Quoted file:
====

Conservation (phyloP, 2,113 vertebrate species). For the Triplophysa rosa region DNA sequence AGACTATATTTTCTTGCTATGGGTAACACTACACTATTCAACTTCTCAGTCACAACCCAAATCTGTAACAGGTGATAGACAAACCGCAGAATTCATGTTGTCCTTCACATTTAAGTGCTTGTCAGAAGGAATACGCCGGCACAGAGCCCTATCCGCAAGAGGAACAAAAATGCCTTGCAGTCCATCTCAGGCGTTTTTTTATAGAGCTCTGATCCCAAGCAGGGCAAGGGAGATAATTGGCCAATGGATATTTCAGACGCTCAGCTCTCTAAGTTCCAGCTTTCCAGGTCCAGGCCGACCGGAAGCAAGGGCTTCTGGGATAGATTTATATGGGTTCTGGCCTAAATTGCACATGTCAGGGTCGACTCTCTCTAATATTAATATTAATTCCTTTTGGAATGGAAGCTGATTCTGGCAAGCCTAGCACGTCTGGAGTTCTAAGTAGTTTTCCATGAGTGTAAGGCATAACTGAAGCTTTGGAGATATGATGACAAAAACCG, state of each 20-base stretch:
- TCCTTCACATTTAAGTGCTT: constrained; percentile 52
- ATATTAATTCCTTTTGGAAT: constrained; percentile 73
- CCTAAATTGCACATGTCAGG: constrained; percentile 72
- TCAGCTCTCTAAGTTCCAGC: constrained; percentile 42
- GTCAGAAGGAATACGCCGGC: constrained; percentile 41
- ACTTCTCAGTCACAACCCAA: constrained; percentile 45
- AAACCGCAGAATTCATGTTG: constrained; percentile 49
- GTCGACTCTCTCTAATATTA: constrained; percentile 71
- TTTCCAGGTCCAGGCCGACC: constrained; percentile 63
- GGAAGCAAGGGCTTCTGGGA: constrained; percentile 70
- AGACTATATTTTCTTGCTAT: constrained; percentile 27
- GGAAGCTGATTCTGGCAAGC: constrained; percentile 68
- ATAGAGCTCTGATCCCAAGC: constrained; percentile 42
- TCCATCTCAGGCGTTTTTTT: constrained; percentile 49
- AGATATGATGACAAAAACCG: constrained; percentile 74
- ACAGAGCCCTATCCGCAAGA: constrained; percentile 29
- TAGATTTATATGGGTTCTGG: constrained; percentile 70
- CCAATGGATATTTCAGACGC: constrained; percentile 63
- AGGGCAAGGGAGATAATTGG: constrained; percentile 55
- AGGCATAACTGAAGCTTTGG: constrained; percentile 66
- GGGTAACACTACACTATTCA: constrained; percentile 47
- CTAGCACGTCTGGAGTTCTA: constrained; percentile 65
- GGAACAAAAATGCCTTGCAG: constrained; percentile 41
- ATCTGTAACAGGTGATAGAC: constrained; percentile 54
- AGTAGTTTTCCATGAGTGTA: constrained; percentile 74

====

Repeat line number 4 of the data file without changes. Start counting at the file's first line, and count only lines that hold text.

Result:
- CCTAAATTGCACATGTCAGG: constrained; percentile 72